I've worked approximations a lot, and honestly I don't think a language solution makes sense given how many forms of approximation there are.

For example, with a std::complex<double>, you might have different constraints on the allowable real and imaginary components. You might instead have constraints on the angle and the magnitude. It's context-dependent. For vectors and arrays, you have the same deal.


For a double, you might want a maximum discrepancy in absolute terms, or percentage terms.

There is an argument for approximations in datetimes, integers, bitsets, strings - if there's a type for it, there's probably an entire community that consider two distinct values approximately equal. As such, you want to provide them with customisation points, a flexible interface, and syntax that doesn't break the principle of least astonishment. I'm afraid "x ~= y(0.1)" violates that by having the operator tuning parameter applied to an argument.

The Catch2 testing library (https://github.com/catchorg/Catch2/blob/master/docs/assertions.md) does a nice job of providing floating point comparisons in a customisable way. For simple comparisons you can use "x = Approx(y)". Approx is actually a class so you can tune it via "x = Approx(y).epsilon(0.1)", or store a tuned approximation for later use.

Id recommend looking down that route to begin with. Making something more extensible to more general types would be a good start, and as long as there's a sensible interface for simple cases then I don't see why it wouldn't be accepted as an addition to the standard library.


On Mon, 8 Jun 2020, 23:28 Vishal Oza via Std-Proposals, <std-proposals@lists.isocpp.org> wrote:
for you questions
  1. epsilon would be a very small number close to zero but not zero. Having epsilon as a variable might not be needed in there is a way to track the accuracy of floating point error over the course of the calculation to the operator.or we might be about to use the exponent to compute what  epsilon value seem reasonable
  2. yes it can be but it is extra pointless work the only reason I use abs(a-b) is to remove the sign is the number is negative.  It might also this to work with complex number but I this I would have to explore this further.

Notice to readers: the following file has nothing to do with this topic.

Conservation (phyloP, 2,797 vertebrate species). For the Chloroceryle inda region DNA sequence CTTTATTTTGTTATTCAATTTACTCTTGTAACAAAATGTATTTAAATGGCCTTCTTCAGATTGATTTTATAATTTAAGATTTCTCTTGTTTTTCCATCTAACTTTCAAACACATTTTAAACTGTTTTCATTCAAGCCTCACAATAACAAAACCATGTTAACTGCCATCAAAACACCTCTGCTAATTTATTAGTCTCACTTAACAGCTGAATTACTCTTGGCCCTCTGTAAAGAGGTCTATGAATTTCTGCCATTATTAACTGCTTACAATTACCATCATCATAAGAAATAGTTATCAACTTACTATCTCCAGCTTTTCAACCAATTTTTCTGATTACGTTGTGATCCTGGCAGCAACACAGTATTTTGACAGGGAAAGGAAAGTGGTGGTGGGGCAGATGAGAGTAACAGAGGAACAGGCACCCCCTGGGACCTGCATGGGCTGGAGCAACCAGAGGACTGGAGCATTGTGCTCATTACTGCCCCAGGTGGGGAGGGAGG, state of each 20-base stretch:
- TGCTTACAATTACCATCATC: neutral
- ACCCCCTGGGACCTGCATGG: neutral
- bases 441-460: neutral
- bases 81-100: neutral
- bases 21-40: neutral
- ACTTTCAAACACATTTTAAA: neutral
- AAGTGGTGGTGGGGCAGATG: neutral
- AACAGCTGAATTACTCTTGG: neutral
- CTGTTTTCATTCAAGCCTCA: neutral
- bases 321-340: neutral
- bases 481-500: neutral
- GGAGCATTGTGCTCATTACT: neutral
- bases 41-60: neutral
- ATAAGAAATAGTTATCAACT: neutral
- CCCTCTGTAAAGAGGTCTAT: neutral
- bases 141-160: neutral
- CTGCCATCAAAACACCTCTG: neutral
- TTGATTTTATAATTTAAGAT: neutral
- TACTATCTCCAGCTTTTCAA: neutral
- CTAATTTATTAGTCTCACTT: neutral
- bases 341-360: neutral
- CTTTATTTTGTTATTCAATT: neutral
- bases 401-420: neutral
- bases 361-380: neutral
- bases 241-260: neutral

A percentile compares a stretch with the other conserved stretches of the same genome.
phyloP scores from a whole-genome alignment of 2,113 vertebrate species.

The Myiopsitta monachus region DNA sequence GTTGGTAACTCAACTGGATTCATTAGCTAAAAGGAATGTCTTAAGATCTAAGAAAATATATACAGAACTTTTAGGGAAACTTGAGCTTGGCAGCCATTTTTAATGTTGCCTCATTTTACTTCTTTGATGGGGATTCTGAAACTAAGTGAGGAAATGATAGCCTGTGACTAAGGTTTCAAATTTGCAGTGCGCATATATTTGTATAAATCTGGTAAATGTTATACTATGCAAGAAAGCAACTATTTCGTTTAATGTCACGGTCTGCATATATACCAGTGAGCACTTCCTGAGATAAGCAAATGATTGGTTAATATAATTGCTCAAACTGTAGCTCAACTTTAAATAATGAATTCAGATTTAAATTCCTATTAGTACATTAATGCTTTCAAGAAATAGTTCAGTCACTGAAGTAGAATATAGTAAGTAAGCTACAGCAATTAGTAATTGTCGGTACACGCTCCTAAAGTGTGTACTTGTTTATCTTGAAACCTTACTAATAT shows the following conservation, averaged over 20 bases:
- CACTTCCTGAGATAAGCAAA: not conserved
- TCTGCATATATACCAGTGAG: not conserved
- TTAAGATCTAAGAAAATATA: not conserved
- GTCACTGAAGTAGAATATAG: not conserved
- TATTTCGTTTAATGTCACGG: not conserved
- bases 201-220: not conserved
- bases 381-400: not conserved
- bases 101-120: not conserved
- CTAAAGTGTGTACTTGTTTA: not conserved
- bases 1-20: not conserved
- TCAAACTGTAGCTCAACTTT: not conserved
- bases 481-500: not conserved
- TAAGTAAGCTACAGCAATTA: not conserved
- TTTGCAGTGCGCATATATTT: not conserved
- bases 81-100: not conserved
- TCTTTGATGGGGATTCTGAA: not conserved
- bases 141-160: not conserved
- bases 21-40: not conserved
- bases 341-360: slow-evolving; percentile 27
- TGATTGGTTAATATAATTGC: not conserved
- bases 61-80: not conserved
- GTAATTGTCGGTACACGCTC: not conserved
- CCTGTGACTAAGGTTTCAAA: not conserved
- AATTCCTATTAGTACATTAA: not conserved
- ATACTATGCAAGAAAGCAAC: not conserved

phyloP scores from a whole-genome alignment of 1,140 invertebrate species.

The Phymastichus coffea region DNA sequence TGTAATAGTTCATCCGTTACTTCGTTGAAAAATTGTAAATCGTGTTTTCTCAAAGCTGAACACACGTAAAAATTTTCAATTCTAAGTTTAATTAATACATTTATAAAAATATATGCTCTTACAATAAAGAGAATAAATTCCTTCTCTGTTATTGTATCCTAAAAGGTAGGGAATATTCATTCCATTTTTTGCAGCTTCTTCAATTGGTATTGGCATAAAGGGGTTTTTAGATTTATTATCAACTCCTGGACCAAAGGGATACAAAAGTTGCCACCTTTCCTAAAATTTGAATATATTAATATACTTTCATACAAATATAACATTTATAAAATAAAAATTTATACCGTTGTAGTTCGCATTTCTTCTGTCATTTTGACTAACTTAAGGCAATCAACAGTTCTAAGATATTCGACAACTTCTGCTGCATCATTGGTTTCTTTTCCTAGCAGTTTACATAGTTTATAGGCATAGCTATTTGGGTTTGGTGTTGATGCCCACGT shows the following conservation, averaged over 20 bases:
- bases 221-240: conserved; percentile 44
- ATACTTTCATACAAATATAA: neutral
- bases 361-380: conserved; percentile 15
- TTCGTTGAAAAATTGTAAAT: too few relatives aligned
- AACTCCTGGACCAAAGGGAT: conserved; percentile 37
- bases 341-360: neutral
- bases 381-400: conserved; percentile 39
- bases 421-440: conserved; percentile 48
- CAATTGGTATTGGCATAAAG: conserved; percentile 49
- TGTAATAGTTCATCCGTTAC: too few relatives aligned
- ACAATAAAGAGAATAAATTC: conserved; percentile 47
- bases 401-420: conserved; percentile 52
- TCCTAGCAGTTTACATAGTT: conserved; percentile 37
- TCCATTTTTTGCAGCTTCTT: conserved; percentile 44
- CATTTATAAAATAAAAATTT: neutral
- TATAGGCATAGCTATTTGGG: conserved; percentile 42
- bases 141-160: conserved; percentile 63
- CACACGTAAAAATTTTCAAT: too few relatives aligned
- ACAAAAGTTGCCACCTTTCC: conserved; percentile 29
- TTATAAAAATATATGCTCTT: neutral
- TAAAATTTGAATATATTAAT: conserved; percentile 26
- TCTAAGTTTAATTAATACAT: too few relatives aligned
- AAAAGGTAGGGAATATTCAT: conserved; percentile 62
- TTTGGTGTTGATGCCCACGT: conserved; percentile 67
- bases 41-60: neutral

3. assignment of ~= does not compile in current C++ but  in what I propose a ~= 5000(0.1) would translate to abs(a-5000) < 0.1  
also the == would be very unreadable according to your logic.
int f = 5000;
float x = 0.1;
auto a == f(x);

then what about:

int caruso(int a);

auto a == caruzo(f)(x);
or...
auto a == ( caruzo(f) )(x);

 

On Mon, Jun 8, 2020 at 3:06 PM Nikolay Mihaylov <nmmm@nmmm.nu> wrote:
1. What is epsilon?
2. didn't this abs(a-b) be abs(abs(a)-abs(b))
3. a ~=b(c)  - b(c)   this actually will be:

auto a ~= 5000(0.1);

is very unreadable.
int f = 5000;
float x = 0.1;
auto a ~= f(x);

then what about:

int caruso(int a);

auto a ~= caruzo(f)(x);
or...
auto a ~= ( caruzo(f) )(x);




On Mon, Jun 8, 2020 at 10:55 PM Vishal Oza via Std-Proposals <std-proposals@lists.isocpp.org> wrote:
I was wondering if there is any interest in adding approximately equal to operators into the language. The main purpose is to compare floating point calculations with rounding error, however they could be used for similarity of objects or fixed point rounded values as well.

the operator I propose are: ~=, ~< , ~>, ~! 
these operators would translate at least to floating point as
a ~= b ==> abs(a-b) <  epsilon
a ~< b ==> (a < b) || (abs(a-b) <  epsilon)
 a ~> b ==> (a > b) || (abs(a-b) <  epsilon)
a ~! b ==> abs(a-b) >=   epsilon
  
There are two routes I can see with default implementation this language feature. either adding a default epsilon into the language that can be set as a global variable or adding some way of tracking errors. I would like more feedback on either way of default implementation.

I would also like a way to specify the epsilon value or function for a single comparison. the best I can think of is
a ~=b(c) ==>  abs(a-b) <  c 
a ~=b:c ==>  abs(a-b) <  c 
[c]a ~=b ==>  abs(a-b) <  c 

The precedence should be on the same level of all of the current comparison operators.

This could be introduced in C++ 23 or later in there is any interate.

Sincerely,
Vishal Oza 
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